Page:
#otherwise write history in the usual home-based history file                    
    touch "$PWD/.dir_bash_history" 2>/dev/null && export HISTFILE="$PWD/.dir_bash_history" || export HISTFILE="$HOME/.bash_history";
    echo "#"`date +%s`" $USER <- $OLDPWD" >> "$HISTFILE"
}
alias cd="mycd"
#initial shell opened                                                                                     
export HISTFILE="$PWD/.dir_bash_history"
#timestamp all history entries                                                                            
export HISTTIMEFORMAT="%h/%d - %H:%M:%S "
export HISTCONTROL=ignoredups:erasedups
export HISTSIZE=1000000
export HISTFILESIZE=1000000
shopt -s histappend ## append, no clearouts                                                               
shopt -s histverify ## edit a recalled history line before executing                                      
shopt -s histreedit ## reedit a history substitution line if it failed                                    

## Save the history after each command finishes                                                           
## (and keep any existing PROMPT_COMMAND settings)                                                        
export PROMPT_COMMAND="history -a; history -c; history -r; $PROMPT_COMMAND"
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2
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Okay, okay, I'll do it. Thanks.

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0
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my thoughts exactly ;-)

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accepting this answer because of the directory-specific history. really useful.

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5
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9.4 years ago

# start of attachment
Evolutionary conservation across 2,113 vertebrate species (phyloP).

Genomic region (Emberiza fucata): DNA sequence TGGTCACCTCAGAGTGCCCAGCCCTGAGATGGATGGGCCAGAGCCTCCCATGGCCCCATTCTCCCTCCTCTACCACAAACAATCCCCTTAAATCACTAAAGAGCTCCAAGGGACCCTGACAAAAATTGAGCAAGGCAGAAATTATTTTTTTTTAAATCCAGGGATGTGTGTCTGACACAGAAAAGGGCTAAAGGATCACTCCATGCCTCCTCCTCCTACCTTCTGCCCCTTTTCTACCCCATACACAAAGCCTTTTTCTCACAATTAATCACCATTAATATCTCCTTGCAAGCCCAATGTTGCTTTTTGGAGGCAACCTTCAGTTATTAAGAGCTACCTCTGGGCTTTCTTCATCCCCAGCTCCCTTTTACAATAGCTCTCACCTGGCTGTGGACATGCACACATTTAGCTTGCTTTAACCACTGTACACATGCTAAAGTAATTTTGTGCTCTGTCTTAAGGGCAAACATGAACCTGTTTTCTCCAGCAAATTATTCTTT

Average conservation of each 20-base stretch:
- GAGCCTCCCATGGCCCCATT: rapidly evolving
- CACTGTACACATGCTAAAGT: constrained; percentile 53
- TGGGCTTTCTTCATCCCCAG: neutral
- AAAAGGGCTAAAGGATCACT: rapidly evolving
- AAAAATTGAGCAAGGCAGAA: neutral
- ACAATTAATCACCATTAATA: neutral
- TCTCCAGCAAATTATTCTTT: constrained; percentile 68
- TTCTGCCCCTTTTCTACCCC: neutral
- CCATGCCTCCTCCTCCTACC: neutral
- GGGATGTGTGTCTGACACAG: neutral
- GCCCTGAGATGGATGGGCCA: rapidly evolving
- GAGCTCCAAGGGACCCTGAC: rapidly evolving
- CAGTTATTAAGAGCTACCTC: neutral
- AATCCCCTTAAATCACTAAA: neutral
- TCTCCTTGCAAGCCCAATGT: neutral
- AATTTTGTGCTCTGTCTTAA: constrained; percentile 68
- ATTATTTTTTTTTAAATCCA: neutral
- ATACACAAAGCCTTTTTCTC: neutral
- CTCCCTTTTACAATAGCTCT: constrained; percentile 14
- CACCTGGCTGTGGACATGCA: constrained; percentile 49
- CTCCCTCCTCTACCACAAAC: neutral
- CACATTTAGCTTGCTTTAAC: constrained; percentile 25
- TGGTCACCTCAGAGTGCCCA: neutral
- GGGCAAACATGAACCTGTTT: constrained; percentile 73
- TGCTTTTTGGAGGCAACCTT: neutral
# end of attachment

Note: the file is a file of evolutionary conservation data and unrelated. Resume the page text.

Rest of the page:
Thanks for the tips. My suggestion might be obvious, but I generally want to find something in the same set of directories, so it's a speedup for me:

Seach R scripts in a bunch of directories

alias searchR='find /place1 /place2 -name "*.R" | xargs grep '

A few of the answers from here apply: http://www.biostars.org/post/show/6660/bioinformatics-cheat-sheet/

I have a lot of little one-liners and snippets that I don't use often enough that I've bothered to alias them, though. These I have tended to save in text files in a common directory in files called awktips.txt, sedtips.txt, and I just go and grab the line of interest as needed. Perhaps I should go through the trouble to alias some of them, but I'd probably forget the alias name I gave it anyway and have to look it up.

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0
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Wouldn't ack --R pattern do the same as your searchR alias?

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Oh... I hadn't heard of ack. Looks like it does cwd on down, though, not multiple directories?

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4
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9.4 years ago

Heng Li's bioawk linked as hawk ;-) and virtualenv activation.

I do add lots of short term aliases when working with a specific tool as well.

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9.4 years ago
Andreas ★ 2.5k

Just to add two more:

Get number of sequences in a (gzipped) fasta file:

alias fasta_num_seq='zgrep -c "^>"'

Get the number of reads from a (gzipped) fastq file (note: in theory '+' could also happen as first character in the quality line):

alias fastq_num_seq='zgrep -c "^+"'